Human Resources for Health
About: Human Resources for Health is an academic journal published by BioMed Central. The journal publishes majorly in the area(s): Health services research & Health administration. It has an ISSN identifier of 1478-4491. It is also open access. Over the lifetime, 1276 publications have been published receiving 47438 citations. The journal is also known as: HRH.
Papers published on a yearly basis
TL;DR: The study shows that health workers overall are strongly guided by their professional conscience and similar aspects related to professional ethos, and confirms the starting hypothesis that non-financial incentives and HRM tools play an important role with respect to increasing motivation of health professionals.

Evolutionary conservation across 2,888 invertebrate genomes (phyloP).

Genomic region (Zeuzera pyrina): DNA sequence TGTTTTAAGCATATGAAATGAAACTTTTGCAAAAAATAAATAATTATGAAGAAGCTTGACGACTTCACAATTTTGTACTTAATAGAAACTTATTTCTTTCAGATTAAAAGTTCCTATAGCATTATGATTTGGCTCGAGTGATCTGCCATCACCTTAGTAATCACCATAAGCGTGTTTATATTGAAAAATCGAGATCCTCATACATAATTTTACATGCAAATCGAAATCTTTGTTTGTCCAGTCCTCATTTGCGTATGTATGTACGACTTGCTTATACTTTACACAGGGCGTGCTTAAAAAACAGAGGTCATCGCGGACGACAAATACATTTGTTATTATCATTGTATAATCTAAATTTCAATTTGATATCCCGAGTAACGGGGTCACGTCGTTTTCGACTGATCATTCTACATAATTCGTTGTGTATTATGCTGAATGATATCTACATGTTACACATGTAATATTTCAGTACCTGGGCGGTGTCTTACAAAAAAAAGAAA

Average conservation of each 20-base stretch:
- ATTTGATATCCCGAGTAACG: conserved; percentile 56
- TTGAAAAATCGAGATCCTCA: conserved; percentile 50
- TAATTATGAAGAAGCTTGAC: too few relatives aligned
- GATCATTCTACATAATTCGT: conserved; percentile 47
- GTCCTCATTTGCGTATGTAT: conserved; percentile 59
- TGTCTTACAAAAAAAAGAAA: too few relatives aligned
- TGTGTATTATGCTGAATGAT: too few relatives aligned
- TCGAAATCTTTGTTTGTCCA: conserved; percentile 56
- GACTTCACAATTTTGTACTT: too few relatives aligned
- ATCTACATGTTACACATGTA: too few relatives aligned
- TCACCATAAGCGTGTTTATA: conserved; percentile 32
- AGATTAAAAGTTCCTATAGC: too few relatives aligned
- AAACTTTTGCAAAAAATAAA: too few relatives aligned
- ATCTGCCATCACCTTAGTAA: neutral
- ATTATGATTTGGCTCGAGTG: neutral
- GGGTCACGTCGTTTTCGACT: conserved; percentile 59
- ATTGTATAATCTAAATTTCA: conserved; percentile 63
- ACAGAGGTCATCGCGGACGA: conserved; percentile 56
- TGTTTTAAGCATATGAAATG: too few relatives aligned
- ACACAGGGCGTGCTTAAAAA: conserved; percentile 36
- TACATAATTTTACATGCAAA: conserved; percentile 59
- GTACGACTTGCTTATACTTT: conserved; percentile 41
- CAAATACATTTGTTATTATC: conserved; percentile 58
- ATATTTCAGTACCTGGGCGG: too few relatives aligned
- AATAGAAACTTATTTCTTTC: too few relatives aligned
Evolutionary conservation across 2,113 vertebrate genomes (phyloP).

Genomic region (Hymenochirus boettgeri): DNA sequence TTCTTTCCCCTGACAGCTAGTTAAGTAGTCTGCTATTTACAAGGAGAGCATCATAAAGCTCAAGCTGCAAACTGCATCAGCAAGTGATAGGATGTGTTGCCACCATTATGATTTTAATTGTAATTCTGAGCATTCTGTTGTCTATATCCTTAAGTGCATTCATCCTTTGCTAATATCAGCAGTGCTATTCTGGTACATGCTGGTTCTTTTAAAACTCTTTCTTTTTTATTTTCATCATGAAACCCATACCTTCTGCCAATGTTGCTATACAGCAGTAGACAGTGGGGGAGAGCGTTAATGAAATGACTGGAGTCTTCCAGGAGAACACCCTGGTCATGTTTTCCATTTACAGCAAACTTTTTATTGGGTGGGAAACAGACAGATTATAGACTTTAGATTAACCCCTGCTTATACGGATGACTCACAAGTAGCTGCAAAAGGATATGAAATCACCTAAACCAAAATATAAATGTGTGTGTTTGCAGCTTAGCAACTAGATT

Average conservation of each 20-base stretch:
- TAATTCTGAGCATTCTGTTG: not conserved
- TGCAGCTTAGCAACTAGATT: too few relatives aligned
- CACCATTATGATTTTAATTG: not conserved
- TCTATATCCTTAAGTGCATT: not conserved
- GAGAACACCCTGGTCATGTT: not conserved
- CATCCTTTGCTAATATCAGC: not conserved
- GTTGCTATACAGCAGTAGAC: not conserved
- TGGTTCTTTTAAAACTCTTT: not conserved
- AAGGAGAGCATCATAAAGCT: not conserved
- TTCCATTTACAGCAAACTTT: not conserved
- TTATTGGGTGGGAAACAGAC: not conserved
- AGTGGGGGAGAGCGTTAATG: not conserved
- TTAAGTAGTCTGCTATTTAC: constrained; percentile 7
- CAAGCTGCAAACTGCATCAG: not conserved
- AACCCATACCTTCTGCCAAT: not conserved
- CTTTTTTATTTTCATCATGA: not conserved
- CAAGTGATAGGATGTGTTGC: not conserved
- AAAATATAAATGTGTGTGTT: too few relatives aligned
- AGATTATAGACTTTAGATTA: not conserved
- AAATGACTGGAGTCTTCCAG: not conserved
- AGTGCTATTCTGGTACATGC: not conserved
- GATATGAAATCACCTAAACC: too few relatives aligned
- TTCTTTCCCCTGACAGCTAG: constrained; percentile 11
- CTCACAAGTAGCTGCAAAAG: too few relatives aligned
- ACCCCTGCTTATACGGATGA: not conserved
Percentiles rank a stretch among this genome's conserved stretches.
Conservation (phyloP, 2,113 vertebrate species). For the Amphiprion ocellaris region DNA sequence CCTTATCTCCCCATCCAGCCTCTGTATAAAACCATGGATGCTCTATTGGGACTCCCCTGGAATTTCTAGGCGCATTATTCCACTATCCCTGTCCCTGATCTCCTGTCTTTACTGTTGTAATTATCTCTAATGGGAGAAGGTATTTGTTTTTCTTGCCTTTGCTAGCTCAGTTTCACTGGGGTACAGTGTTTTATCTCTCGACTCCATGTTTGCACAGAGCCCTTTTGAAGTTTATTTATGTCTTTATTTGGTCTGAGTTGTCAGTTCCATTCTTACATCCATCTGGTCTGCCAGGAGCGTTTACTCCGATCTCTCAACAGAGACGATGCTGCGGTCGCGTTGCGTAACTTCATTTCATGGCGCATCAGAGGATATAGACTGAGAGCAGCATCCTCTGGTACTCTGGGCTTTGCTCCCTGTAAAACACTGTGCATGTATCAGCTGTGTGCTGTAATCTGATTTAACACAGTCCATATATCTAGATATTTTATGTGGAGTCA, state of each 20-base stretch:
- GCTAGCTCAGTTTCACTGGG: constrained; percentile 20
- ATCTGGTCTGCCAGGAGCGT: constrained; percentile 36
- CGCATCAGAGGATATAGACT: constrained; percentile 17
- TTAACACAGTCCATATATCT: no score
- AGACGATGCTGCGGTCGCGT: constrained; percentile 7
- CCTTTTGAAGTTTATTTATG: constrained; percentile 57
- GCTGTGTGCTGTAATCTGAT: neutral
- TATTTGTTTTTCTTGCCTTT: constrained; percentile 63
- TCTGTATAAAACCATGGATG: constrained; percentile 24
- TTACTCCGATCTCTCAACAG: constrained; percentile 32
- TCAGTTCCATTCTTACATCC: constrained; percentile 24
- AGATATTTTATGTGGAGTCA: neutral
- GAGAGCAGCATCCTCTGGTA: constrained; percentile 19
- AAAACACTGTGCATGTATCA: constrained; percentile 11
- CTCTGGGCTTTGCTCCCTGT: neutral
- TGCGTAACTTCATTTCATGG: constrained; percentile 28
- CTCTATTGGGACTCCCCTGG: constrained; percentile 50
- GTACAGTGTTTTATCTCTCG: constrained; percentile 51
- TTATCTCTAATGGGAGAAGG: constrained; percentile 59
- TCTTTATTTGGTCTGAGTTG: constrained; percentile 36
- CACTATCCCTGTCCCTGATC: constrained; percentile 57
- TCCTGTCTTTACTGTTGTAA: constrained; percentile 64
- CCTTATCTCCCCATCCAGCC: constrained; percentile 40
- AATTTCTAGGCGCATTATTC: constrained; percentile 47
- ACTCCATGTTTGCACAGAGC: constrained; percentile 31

Abstract: There is a serious human resource crisis in the health sector in developing countries, particularly in Africa. One of the challenges is the low motivation of health workers. Experience and the evidence suggest that any comprehensive strategy to maximize health worker motivation in a developing country context has to involve a mix of financial and non-financial incentives. This study assesses the role of non-financial incentives for motivation in two cases, in Benin and Kenya. The study design entailed semi-structured qualitative interviews with doctors and nurses from public, private and NGO facilities in rural areas. The selection of health professionals was the result of a layered sampling process. In Benin 62 interviews with health professionals were carried out; in Kenya 37 were obtained. Results from individual interviews were backed up with information from focus group discussions. For further contextual information, interviews with civil servants in the Ministry of Health and at the district level were carried out. The interview material was coded and quantitative data was analysed with SPSS software. The study shows that health workers overall are strongly guided by their professional conscience and similar aspects related to professional ethos. In fact, many health workers are demotivated and frustrated precisely because they are unable to satisfy their professional conscience and impeded in pursuing their vocation due to lack of means and supplies and due to inadequate or inappropriately applied human resources management (HRM) tools. The paper also indicates that even some HRM tools that are applied may adversely affect the motivation of health workers. The findings confirm the starting hypothesis that non-financial incentives and HRM tools play an important role with respect to increasing motivation of health professionals. Adequate HRM tools can uphold and strengthen the professional ethos of doctors and nurses. This entails acknowledging their professionalism and addressing professional goals such as recognition, career development and further qualification. It must be the aim of human resources management/quality management (HRM/QM) to develop the work environment so that health workers are enabled to meet their personal and the organizational goals.